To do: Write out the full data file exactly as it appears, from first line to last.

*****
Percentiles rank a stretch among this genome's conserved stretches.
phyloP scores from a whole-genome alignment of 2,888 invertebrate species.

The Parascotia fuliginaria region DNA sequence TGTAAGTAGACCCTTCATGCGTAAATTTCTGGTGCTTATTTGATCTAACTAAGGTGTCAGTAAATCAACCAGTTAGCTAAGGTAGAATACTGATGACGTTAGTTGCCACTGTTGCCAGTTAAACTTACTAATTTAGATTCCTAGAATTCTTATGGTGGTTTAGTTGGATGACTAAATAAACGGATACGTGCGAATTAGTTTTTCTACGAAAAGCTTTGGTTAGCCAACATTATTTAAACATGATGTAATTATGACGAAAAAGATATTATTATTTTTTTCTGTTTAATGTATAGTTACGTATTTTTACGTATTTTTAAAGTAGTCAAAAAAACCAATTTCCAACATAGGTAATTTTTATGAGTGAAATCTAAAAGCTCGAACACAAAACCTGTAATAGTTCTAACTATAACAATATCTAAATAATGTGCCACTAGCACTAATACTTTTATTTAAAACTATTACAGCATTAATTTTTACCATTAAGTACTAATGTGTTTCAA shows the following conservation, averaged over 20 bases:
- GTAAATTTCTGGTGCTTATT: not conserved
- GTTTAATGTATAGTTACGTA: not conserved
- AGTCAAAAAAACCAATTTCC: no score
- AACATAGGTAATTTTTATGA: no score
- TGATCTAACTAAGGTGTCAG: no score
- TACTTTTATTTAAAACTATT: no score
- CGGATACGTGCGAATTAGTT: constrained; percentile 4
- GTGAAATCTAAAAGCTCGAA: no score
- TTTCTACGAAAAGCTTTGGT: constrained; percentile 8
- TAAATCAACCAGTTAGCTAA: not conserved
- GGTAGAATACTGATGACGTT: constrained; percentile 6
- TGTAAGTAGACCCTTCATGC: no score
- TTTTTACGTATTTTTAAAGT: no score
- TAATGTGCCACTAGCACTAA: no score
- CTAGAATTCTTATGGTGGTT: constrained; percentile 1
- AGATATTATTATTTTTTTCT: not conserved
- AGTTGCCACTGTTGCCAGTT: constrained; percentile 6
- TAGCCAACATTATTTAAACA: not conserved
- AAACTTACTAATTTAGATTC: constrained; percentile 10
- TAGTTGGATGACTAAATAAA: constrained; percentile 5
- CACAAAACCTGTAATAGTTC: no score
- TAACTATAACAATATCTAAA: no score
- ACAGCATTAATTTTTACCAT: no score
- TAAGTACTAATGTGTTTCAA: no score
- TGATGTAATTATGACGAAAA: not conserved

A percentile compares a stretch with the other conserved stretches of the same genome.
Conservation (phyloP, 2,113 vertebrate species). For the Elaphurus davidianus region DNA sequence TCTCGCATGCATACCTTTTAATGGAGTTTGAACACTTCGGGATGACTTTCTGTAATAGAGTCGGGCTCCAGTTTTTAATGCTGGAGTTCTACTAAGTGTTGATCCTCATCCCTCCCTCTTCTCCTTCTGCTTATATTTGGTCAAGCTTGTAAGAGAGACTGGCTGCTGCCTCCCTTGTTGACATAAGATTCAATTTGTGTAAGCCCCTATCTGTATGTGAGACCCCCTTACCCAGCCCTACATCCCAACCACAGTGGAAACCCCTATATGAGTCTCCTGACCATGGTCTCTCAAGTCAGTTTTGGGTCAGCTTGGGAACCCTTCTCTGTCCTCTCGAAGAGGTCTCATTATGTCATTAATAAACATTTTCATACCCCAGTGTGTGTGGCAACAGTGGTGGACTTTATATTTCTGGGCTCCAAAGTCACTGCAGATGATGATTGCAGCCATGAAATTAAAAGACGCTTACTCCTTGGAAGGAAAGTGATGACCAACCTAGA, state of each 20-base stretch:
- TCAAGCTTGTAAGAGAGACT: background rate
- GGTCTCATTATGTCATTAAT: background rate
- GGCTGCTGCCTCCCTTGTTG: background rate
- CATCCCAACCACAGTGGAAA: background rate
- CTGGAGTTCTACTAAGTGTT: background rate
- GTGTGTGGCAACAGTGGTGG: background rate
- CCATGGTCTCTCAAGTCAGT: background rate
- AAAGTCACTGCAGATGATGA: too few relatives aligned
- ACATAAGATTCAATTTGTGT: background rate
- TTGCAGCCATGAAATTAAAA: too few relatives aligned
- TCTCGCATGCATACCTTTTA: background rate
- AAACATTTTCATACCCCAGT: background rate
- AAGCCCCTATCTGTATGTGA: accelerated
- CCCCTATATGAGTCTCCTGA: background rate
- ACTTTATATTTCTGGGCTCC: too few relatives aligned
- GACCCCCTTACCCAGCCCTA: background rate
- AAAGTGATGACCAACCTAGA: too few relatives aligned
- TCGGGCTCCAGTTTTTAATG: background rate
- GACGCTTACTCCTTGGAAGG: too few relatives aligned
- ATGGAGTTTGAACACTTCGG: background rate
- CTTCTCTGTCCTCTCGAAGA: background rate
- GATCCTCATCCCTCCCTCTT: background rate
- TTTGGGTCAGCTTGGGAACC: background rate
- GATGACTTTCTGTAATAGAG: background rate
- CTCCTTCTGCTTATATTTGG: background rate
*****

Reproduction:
Percentiles rank a stretch among this genome's conserved stretches.
phyloP scores from a whole-genome alignment of 2,888 invertebrate species.

The Parascotia fuliginaria region DNA sequence TGTAAGTAGACCCTTCATGCGTAAATTTCTGGTGCTTATTTGATCTAACTAAGGTGTCAGTAAATCAACCAGTTAGCTAAGGTAGAATACTGATGACGTTAGTTGCCACTGTTGCCAGTTAAACTTACTAATTTAGATTCCTAGAATTCTTATGGTGGTTTAGTTGGATGACTAAATAAACGGATACGTGCGAATTAGTTTTTCTACGAAAAGCTTTGGTTAGCCAACATTATTTAAACATGATGTAATTATGACGAAAAAGATATTATTATTTTTTTCTGTTTAATGTATAGTTACGTATTTTTACGTATTTTTAAAGTAGTCAAAAAAACCAATTTCCAACATAGGTAATTTTTATGAGTGAAATCTAAAAGCTCGAACACAAAACCTGTAATAGTTCTAACTATAACAATATCTAAATAATGTGCCACTAGCACTAATACTTTTATTTAAAACTATTACAGCATTAATTTTTACCATTAAGTACTAATGTGTTTCAA shows the following conservation, averaged over 20 bases:
- GTAAATTTCTGGTGCTTATT: not conserved
- GTTTAATGTATAGTTACGTA: not conserved
- AGTCAAAAAAACCAATTTCC: no score
- AACATAGGTAATTTTTATGA: no score
- TGATCTAACTAAGGTGTCAG: no score
- TACTTTTATTTAAAACTATT: no score
- CGGATACGTGCGAATTAGTT: constrained; percentile 4
- GTGAAATCTAAAAGCTCGAA: no score
- TTTCTACGAAAAGCTTTGGT: constrained; percentile 8
- TAAATCAACCAGTTAGCTAA: not conserved
- GGTAGAATACTGATGACGTT: constrained; percentile 6
- TGTAAGTAGACCCTTCATGC: no score
- TTTTTACGTATTTTTAAAGT: no score
- TAATGTGCCACTAGCACTAA: no score
- CTAGAATTCTTATGGTGGTT: constrained; percentile 1
- AGATATTATTATTTTTTTCT: not conserved
- AGTTGCCACTGTTGCCAGTT: constrained; percentile 6
- TAGCCAACATTATTTAAACA: not conserved
- AAACTTACTAATTTAGATTC: constrained; percentile 10
- TAGTTGGATGACTAAATAAA: constrained; percentile 5
- CACAAAACCTGTAATAGTTC: no score
- TAACTATAACAATATCTAAA: no score
- ACAGCATTAATTTTTACCAT: no score
- TAAGTACTAATGTGTTTCAA: no score
- TGATGTAATTATGACGAAAA: not conserved

A percentile compares a stretch with the other conserved stretches of the same genome.
Conservation (phyloP, 2,113 vertebrate species). For the Elaphurus davidianus region DNA sequence TCTCGCATGCATACCTTTTAATGGAGTTTGAACACTTCGGGATGACTTTCTGTAATAGAGTCGGGCTCCAGTTTTTAATGCTGGAGTTCTACTAAGTGTTGATCCTCATCCCTCCCTCTTCTCCTTCTGCTTATATTTGGTCAAGCTTGTAAGAGAGACTGGCTGCTGCCTCCCTTGTTGACATAAGATTCAATTTGTGTAAGCCCCTATCTGTATGTGAGACCCCCTTACCCAGCCCTACATCCCAACCACAGTGGAAACCCCTATATGAGTCTCCTGACCATGGTCTCTCAAGTCAGTTTTGGGTCAGCTTGGGAACCCTTCTCTGTCCTCTCGAAGAGGTCTCATTATGTCATTAATAAACATTTTCATACCCCAGTGTGTGTGGCAACAGTGGTGGACTTTATATTTCTGGGCTCCAAAGTCACTGCAGATGATGATTGCAGCCATGAAATTAAAAGACGCTTACTCCTTGGAAGGAAAGTGATGACCAACCTAGA, state of each 20-base stretch:
- TCAAGCTTGTAAGAGAGACT: background rate
- GGTCTCATTATGTCATTAAT: background rate
- GGCTGCTGCCTCCCTTGTTG: background rate
- CATCCCAACCACAGTGGAAA: background rate
- CTGGAGTTCTACTAAGTGTT: background rate
- GTGTGTGGCAACAGTGGTGG: background rate
- CCATGGTCTCTCAAGTCAGT: background rate
- AAAGTCACTGCAGATGATGA: too few relatives aligned
- ACATAAGATTCAATTTGTGT: background rate
- TTGCAGCCATGAAATTAAAA: too few relatives aligned
- TCTCGCATGCATACCTTTTA: background rate
- AAACATTTTCATACCCCAGT: background rate
- AAGCCCCTATCTGTATGTGA: accelerated
- CCCCTATATGAGTCTCCTGA: background rate
- ACTTTATATTTCTGGGCTCC: too few relatives aligned
- GACCCCCTTACCCAGCCCTA: background rate
- AAAGTGATGACCAACCTAGA: too few relatives aligned
- TCGGGCTCCAGTTTTTAATG: background rate
- GACGCTTACTCCTTGGAAGG: too few relatives aligned
- ATGGAGTTTGAACACTTCGG: background rate
- CTTCTCTGTCCTCTCGAAGA: background rate
- GATCCTCATCCCTCCCTCTT: background rate
- TTTGGGTCAGCTTGGGAACC: background rate
- GATGACTTTCTGTAATAGAG: background rate
- CTCCTTCTGCTTATATTTGG: background rate